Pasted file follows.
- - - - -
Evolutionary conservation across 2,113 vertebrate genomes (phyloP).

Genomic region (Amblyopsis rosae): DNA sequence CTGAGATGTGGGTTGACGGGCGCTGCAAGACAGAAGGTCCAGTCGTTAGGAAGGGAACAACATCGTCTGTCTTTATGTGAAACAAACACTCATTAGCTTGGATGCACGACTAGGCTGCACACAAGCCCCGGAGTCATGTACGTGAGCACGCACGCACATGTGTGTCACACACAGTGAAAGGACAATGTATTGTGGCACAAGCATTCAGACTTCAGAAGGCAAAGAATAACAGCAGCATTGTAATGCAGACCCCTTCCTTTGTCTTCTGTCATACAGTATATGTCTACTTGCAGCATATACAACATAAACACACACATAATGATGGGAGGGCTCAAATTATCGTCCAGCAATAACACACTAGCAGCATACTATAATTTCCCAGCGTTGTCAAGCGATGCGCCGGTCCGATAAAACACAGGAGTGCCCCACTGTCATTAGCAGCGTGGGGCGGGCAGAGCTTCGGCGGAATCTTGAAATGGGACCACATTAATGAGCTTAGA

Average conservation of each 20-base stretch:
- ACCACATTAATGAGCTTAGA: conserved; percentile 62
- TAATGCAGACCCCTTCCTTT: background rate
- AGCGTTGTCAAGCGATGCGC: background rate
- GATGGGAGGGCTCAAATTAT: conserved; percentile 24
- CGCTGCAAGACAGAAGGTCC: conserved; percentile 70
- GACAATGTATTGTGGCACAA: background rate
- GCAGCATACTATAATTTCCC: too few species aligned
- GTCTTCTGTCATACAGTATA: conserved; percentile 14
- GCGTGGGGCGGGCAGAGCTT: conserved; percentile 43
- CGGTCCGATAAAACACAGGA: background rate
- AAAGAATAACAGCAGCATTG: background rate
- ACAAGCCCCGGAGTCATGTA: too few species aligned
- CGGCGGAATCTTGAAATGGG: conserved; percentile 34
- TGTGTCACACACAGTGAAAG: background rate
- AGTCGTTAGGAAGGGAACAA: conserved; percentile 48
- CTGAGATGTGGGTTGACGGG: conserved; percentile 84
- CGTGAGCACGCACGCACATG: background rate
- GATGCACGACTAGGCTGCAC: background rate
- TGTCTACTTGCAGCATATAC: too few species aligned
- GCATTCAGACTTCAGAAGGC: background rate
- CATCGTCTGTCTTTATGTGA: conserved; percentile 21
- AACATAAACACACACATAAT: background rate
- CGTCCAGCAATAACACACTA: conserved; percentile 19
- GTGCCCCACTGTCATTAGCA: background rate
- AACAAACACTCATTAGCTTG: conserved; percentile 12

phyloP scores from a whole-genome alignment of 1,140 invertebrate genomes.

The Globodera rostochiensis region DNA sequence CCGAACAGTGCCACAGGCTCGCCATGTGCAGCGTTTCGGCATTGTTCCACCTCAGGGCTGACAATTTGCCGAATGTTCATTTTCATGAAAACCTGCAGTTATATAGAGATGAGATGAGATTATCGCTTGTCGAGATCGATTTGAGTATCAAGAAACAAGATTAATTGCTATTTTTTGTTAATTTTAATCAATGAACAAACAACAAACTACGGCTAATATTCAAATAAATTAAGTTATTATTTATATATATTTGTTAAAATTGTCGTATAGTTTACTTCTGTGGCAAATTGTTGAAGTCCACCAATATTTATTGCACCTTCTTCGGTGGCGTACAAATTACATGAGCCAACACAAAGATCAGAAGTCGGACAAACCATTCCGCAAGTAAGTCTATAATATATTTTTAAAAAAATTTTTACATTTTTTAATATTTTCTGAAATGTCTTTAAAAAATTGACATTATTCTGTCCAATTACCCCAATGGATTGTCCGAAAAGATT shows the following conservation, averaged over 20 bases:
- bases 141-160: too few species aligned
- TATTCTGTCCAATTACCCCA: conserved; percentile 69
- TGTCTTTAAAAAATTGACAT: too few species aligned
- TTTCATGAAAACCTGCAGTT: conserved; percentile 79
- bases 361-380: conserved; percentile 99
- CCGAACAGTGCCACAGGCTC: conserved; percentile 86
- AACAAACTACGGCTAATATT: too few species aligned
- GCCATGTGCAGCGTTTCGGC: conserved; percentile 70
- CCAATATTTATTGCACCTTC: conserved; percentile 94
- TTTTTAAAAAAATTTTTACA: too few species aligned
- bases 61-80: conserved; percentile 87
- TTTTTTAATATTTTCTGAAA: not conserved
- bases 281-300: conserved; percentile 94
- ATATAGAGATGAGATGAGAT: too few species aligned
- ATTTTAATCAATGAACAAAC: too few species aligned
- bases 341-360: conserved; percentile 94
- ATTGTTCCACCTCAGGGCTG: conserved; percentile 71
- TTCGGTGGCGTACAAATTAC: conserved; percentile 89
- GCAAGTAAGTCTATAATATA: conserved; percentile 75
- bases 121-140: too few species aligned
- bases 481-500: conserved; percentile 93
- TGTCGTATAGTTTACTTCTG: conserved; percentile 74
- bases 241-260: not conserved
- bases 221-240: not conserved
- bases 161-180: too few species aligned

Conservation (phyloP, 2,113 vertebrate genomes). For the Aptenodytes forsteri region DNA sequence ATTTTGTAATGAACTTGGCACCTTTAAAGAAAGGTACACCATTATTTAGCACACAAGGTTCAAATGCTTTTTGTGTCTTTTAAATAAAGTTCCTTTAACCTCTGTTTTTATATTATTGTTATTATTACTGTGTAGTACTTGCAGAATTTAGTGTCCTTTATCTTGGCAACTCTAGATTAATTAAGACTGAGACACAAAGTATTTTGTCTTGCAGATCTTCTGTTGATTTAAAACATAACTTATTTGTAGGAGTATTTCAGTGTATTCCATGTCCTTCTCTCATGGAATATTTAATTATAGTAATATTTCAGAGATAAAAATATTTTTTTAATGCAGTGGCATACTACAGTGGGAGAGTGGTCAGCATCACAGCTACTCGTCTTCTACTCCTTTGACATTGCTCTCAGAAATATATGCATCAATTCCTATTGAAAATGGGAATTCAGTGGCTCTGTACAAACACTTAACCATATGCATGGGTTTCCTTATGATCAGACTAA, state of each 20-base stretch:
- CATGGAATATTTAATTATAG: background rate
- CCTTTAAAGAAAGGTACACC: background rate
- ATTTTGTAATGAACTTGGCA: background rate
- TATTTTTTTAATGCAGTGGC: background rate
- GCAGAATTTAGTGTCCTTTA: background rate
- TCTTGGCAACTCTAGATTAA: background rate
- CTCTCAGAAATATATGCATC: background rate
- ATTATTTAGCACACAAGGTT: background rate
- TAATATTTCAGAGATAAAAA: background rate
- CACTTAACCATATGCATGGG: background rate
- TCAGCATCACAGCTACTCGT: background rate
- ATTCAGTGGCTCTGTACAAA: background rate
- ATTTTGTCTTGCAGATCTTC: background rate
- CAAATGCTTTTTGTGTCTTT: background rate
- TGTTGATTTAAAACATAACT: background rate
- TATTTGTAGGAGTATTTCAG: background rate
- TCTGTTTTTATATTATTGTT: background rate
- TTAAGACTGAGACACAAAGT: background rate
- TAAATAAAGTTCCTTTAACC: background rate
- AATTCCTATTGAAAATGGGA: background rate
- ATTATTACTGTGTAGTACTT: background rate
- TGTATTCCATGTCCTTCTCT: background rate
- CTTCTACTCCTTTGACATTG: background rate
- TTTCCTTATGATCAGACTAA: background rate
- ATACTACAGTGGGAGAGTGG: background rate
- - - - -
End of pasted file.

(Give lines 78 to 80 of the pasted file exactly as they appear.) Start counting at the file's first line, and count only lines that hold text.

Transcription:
- TGTATTCCATGTCCTTCTCT: background rate
- CTTCTACTCCTTTGACATTG: background rate
- TTTCCTTATGATCAGACTAA: background rate